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A Reinvention: For Tim Coffey, life as a songwriter begins at 55 

Tim Coffey has been writing music for the past two years and now is preparing to release his first full-length record. This story sounds similar to that of other local musicians, but here's where Coffey's background strays - he's 55 years old.

Also, it's worth noting that he's not new to the world of music, it's just the songwriting angle that's somewhat recently become a part of his life. Coffey, you see, spent 20 years as a professional musician, touring the country with an array of bands, playing an array of styles. Most were cover bands, some were lounge bands, and some - he admits - weren't all that good.

"It was all cover stuff. There were a few originals, but it was pretty standard bar music for the most part," says Coffey.

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By the time he was 36, Coffey had for the most part placed his musical aspirations on the backburner. He ended up moving to Holland for two years, but never really caught on with the live music scene there and returned to Oregon where he became the general manager of a pair of spas. About eight years ago, he relocated to Bend, a place that had been on his mind since he was 19 years old when he came to town with a touring band called Nancy Day and Nancy Night.

"They were bad people, but I learned a lot over those six months," says Coffey of the experience."

He got a taste of Bend on that trip and then moved here once his children had grown up and left the house.

"I didn't move to Bend for music. I, like a lot of people, wanted to be close to the outdoors," he says.

He made himself a frequent visitor to our hiking and mountain biking hotspots and one day, about two years ago, he found himself hiking Broken Top. Along the trail, lyrics started flowing into his mind, which was odd - he'd struggled with lyrics for the entirety of his musical career, which is why he'd never really written a song. He got home and developed a melody. Soon, he had written his first actual song, "Already There," which appears on String Unbound, the 14-song album that he's celebrating the release of on Thursday night at McMenamins Old St. Francis School.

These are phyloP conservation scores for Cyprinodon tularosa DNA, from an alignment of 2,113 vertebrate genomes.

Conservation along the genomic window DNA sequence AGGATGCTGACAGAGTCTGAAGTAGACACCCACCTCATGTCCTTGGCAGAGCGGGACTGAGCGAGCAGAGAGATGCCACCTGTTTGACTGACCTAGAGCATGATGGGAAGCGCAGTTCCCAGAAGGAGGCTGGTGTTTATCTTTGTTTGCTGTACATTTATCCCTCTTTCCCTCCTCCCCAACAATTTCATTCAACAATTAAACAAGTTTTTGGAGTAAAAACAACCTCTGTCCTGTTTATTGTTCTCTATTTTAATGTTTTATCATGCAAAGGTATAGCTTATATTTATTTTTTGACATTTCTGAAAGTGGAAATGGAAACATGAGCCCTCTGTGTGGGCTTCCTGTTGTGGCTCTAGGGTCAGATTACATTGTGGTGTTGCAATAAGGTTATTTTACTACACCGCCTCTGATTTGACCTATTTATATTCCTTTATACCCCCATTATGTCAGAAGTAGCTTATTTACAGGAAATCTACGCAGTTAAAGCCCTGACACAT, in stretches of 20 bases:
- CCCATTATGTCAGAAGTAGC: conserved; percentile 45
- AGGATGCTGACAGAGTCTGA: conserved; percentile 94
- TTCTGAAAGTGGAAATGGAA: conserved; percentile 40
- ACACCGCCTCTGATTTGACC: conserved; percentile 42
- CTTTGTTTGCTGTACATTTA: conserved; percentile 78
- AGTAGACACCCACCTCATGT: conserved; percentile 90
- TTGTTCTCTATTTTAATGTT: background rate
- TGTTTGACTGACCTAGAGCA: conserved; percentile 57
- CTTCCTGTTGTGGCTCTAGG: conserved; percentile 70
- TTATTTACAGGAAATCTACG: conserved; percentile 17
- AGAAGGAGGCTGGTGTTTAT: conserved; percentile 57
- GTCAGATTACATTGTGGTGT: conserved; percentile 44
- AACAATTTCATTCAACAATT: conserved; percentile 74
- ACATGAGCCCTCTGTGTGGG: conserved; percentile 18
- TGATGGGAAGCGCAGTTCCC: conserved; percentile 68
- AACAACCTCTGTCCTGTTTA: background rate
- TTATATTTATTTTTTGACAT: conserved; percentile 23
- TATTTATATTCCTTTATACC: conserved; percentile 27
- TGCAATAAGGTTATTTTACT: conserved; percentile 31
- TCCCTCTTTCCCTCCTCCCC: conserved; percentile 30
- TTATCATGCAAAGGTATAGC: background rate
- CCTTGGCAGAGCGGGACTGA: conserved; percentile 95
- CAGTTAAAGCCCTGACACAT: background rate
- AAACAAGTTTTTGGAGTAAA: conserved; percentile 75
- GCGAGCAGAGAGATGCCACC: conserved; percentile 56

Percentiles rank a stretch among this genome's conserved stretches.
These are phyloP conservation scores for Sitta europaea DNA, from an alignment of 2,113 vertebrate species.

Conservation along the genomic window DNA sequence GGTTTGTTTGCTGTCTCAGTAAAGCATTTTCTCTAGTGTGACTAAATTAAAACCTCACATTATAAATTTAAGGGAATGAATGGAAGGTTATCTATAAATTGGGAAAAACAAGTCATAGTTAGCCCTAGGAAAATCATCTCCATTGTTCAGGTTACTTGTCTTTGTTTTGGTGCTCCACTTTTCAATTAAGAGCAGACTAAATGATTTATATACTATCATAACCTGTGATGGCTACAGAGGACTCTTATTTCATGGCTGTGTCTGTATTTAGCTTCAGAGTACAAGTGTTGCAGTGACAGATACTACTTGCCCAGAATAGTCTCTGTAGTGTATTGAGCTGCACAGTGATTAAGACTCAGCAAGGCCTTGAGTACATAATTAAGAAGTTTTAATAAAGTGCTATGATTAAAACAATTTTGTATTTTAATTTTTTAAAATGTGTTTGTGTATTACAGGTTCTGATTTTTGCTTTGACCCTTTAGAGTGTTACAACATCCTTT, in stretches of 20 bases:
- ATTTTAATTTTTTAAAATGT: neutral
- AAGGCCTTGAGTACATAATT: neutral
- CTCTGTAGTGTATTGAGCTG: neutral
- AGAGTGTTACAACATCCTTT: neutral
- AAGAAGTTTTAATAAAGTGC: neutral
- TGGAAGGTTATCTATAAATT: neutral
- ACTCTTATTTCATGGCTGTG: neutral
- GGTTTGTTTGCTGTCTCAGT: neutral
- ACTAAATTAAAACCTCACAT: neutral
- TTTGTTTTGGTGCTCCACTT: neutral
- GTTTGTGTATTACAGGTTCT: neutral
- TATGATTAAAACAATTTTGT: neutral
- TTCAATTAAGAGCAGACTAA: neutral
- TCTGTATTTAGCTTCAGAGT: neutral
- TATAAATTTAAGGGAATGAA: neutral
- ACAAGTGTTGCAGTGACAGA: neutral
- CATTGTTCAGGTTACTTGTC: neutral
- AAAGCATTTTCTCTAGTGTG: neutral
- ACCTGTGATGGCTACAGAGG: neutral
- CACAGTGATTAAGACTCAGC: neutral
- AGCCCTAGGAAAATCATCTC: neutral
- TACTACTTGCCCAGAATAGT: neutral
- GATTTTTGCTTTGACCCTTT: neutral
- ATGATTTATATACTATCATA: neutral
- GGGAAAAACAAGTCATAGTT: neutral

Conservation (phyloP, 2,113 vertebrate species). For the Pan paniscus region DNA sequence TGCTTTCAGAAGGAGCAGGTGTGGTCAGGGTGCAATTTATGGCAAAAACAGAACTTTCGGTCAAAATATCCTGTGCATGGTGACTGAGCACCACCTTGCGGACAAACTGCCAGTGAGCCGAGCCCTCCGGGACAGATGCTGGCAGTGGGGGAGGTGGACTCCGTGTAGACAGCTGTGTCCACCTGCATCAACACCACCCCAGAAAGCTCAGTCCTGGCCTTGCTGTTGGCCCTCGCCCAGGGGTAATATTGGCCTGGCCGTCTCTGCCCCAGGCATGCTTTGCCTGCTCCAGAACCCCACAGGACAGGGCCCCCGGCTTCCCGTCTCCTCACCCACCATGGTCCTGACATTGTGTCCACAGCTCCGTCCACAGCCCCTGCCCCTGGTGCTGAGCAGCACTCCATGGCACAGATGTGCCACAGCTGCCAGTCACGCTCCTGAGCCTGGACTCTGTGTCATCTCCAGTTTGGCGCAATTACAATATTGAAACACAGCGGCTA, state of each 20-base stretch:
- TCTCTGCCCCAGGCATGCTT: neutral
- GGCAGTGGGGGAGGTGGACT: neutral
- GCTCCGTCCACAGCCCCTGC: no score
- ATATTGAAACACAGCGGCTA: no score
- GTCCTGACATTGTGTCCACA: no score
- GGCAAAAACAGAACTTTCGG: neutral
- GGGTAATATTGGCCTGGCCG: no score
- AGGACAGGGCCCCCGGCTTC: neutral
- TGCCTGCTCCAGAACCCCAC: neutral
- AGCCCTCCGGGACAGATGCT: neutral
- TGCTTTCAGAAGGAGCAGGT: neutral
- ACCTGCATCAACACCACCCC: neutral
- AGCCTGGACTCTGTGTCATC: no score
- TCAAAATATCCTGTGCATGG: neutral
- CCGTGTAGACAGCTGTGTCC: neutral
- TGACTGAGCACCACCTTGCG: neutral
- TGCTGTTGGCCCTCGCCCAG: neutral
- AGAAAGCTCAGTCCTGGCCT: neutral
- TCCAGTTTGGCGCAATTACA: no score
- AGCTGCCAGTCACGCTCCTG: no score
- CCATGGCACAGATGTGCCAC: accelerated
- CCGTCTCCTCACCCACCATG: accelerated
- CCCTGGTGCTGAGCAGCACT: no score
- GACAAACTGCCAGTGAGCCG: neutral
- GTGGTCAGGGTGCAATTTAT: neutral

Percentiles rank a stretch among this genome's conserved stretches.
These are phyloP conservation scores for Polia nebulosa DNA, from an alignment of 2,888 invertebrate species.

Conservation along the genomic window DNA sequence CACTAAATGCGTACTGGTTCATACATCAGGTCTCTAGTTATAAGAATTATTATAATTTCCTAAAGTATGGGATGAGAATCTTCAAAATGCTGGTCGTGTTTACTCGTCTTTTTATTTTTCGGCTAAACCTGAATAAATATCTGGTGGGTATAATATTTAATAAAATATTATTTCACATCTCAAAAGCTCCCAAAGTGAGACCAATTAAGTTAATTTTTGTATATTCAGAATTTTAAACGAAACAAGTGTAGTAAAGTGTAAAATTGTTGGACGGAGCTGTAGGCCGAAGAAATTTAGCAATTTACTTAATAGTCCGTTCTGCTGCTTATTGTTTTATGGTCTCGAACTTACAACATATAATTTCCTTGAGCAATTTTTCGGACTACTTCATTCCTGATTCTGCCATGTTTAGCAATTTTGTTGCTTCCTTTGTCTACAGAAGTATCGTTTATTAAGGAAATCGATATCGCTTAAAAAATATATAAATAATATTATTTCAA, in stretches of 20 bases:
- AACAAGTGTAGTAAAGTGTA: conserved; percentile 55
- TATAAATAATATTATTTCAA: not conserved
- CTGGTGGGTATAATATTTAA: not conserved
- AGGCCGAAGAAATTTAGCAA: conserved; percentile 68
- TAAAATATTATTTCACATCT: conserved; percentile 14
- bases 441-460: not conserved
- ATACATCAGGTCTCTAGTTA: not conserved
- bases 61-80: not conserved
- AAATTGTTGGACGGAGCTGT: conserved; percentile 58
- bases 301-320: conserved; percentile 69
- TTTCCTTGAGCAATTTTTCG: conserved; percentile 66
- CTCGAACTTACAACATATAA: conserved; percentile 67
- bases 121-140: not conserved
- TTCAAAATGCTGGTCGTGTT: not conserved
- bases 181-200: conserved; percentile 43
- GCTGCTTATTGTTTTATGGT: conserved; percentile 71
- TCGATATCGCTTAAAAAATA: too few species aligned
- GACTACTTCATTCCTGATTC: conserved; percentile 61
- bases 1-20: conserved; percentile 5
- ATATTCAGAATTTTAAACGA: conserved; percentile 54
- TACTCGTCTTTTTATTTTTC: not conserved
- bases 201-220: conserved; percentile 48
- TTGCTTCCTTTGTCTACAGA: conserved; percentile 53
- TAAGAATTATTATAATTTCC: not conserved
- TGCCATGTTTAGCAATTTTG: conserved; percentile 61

Around the same time as the songwriting breakthrough, Coffey had another musical awakening; he'd learned how to play fingerstyle guitar, which beefed up his acoustic sound and stretched the dynamics of his tones, something that's integral for a singer-songwriter.

"When I started writing those tunes, then I had something to offer. I got out and started playing and people seemed to enjoy it," says Coffey, who has been playing around town for more than a year now, primarily at cozier venues. He also partnered with Breedlove Guitars and the local instrument maker made him one of their sponsored musicians.

On String Unbound, Coffey welcomes a collection of well-known local musicians to help fill out his bluesy Americana sound. Patrick Pearsall (Empty Space Orchestra, The Mostest) lays down the bass lines while Julie Southwell adds violin and Shireen Amini lends percussion and vocals. But the most significant element of Coffey's new sound - in addition to some slick sound engineering by Joe Schulte and Franchot Tone - is probably Kat Hilst, the cellist who appears on several of the album's songs.

"It was so impressive how she could put her part down around what I was playing. I really fell in love with her cello playing," says Coffey.

Coffey was so drawn to what she brought to his sound that he decided to collaborate with her in a live setting. Now, his shows are billed as Hilst & Coffey, and he foresees a long-term musical relationship with the cellist, who is also skilled on the piano. Coffey didn't expect to be working on a burgeoning songwriting career halfway through his 50s, but he's clearly pleased with the detour his life has taken over the past two years.

"All of the sudden there's something new. I'd never been a writer, but this has been huge and I'm so grateful," he says.

Hilst & Coffey
7pm Thursday, February 24. McMenamins Old St. Francis School, 700 NW Bond St. Free.

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